The faith consists of more than just a catechism, but a catechism is a huge boon to nurturing a mature and intelligent faith.
While our faith consists of Scripture and prayer, a personal encounter with our Lord and an ongoing encounter with our fellow Catholics in community, the framework for this faith, the superstructure that gives it strength and resilience is the content of our belief.
That is why the most lasting legacy of John Paul II's papacy may have been the publication of the Catechism of the Catholic Church.
In many ways, it marked the beginning of the end of what In Focus this week calls "the lost generation." The Lost Generation consists of Catholics between the ages of about 30 and 50 who suffered through a time in the Church when catechetical experiments and digressions replaced a rote style of learning that had fallen into disfavor. Some endured clowns and collages. Many were deprived of the substance necessary to develop a mature understanding of the faith.
That is a generalization, of course. Even in the 1970s, there was a splendid upwelling of lay religious movements that emphasized catechesis. In 1976, Our Sunday Visitor published the first really sound post-Second Vatican Council catechism called "The Teaching of Christ," and in 1978 Pope John Paul II was elected.
The Catechism -- released in 1994 -- was the recognition by the Church that it needed a definitive articulation of its teachings that would be both true to Vatican II and to the nearly 2,000 years that preceded that council.
In less than 15 years it has become the definitive source book for a new generation of students and catechists, publishers and writers. It weaves together Scripture and Tradition, it speaks with authority, and it has lead to a reinvigoration of the teaching of the faith.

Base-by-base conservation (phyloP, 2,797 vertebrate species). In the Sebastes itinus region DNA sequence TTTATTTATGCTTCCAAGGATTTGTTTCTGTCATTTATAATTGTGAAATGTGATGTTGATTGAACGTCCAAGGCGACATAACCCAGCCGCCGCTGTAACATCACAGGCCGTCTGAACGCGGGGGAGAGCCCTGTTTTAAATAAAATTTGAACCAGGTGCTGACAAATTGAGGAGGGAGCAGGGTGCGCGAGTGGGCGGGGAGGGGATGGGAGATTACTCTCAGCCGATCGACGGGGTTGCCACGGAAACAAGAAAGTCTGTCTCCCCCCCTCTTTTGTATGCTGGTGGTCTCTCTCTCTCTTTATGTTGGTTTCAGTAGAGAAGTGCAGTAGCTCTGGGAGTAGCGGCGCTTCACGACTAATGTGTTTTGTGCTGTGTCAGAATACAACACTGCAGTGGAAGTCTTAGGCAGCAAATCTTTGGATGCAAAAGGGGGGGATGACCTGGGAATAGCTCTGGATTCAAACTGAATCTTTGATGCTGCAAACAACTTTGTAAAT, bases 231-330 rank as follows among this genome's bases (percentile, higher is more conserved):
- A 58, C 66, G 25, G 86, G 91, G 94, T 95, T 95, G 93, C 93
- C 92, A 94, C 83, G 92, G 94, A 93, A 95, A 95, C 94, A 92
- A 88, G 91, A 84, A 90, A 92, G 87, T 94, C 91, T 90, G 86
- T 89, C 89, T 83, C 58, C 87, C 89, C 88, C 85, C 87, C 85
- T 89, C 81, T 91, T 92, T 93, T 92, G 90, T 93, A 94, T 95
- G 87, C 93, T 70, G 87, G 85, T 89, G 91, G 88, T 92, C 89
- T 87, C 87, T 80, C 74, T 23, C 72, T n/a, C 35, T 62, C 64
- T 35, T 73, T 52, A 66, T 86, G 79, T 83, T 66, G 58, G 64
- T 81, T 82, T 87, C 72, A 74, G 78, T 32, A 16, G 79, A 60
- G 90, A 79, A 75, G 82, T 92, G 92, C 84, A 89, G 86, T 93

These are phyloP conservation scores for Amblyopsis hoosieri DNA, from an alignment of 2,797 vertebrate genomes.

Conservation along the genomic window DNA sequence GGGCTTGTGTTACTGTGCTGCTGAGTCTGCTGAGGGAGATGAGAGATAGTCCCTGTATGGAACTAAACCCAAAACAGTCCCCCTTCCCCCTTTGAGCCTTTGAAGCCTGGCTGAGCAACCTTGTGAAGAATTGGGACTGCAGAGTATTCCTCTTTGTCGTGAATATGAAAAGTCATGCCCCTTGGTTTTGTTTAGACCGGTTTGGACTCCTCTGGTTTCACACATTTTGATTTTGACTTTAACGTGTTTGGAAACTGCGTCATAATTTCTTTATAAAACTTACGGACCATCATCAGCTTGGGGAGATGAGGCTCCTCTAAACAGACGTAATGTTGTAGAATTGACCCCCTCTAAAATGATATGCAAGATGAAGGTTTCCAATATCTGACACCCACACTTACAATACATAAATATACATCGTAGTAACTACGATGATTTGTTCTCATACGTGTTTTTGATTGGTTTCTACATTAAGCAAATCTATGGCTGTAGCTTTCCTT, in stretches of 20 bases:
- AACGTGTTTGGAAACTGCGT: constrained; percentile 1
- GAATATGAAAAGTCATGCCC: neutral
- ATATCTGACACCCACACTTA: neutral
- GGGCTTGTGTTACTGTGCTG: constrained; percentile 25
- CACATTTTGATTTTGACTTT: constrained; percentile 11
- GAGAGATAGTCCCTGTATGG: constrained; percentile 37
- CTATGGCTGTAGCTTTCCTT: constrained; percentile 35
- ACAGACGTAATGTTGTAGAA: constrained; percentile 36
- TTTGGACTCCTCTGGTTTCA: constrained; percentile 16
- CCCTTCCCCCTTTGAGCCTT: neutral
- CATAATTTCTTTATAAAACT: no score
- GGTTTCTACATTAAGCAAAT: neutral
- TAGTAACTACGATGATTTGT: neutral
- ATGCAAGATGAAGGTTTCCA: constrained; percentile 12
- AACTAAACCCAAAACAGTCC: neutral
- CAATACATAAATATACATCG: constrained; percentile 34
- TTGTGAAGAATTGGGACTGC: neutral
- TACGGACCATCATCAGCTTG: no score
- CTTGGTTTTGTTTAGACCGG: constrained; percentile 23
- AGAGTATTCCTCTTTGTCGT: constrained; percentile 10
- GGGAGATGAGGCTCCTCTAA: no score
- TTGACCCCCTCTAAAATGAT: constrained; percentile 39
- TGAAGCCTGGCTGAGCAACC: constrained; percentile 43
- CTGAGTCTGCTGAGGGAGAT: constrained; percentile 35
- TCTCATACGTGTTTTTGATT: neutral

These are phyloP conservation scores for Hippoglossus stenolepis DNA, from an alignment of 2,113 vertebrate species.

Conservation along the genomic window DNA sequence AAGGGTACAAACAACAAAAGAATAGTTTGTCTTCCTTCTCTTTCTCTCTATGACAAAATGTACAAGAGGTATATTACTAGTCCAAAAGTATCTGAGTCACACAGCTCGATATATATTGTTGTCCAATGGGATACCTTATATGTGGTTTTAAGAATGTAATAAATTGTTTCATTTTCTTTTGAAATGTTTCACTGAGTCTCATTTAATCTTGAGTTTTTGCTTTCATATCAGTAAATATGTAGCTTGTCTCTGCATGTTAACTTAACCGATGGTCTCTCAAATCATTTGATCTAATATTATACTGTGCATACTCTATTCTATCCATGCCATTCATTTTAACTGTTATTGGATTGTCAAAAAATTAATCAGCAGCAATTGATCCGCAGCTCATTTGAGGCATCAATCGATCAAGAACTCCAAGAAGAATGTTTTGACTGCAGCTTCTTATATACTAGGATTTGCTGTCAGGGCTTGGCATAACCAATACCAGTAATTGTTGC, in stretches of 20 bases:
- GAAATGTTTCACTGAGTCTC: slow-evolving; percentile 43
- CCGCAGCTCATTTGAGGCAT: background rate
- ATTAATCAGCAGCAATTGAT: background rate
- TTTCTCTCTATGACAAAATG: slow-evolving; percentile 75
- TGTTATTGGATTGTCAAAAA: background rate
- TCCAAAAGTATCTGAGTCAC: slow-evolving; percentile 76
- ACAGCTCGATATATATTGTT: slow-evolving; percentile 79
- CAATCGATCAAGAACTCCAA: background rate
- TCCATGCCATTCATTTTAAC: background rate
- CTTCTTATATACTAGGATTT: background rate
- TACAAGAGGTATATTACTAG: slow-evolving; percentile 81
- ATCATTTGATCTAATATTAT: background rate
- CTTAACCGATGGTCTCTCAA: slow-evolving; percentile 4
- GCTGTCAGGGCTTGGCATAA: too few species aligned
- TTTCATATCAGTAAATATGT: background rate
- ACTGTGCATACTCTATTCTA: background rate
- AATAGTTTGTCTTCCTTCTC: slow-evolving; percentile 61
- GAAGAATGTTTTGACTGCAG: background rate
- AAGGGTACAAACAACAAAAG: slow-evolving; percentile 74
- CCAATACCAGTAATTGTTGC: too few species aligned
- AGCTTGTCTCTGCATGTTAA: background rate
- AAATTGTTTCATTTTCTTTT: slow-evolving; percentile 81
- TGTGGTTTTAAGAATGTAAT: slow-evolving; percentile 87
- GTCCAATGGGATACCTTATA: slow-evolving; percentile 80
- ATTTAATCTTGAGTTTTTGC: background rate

The children of that Lost Generation are now benefiting from a much better-rounded catechesis -- growing in their knowledge of Scripture and prayer and doctrine. But it remains a priority of the Church to reclaim their parents, that Lost Generation that is still searching for what it was never adequately taught.
One area gaining increasing attention is the opportunity to introduce more doctrinal teaching into Sunday homilies. A recent conference for bishops held near the University of Notre Dame focused on preaching and the Catechism. There is a growing awareness that for virtually all practicing adult Catholics, the minutes spent listening to a homily are the only minutes of religious education they will likely receive all week.
Intergenerational meetings that bring together families to be catechized can be quite successful if properly administered. And a variety of catechetical efforts ostensibly aimed at teaching the children are also tools for reaching their parents.
Catholic media of all sorts have also shown a greater willingness to deliver educational content as well as inspiration and current events. Catholic radio, television, the Internet and traditional print media are more and more see themselves sharing in Our Sunday Visitor's mission to communicate "what the Church teaches and why."
All of us are called to continually grow in knowledge of our faith. The good news is that the Church is seeking to develop many new ways of making this possible.
Please note: Comments left online may be considered for publication in the Letters to the Editor section of OSV Newsweekly.
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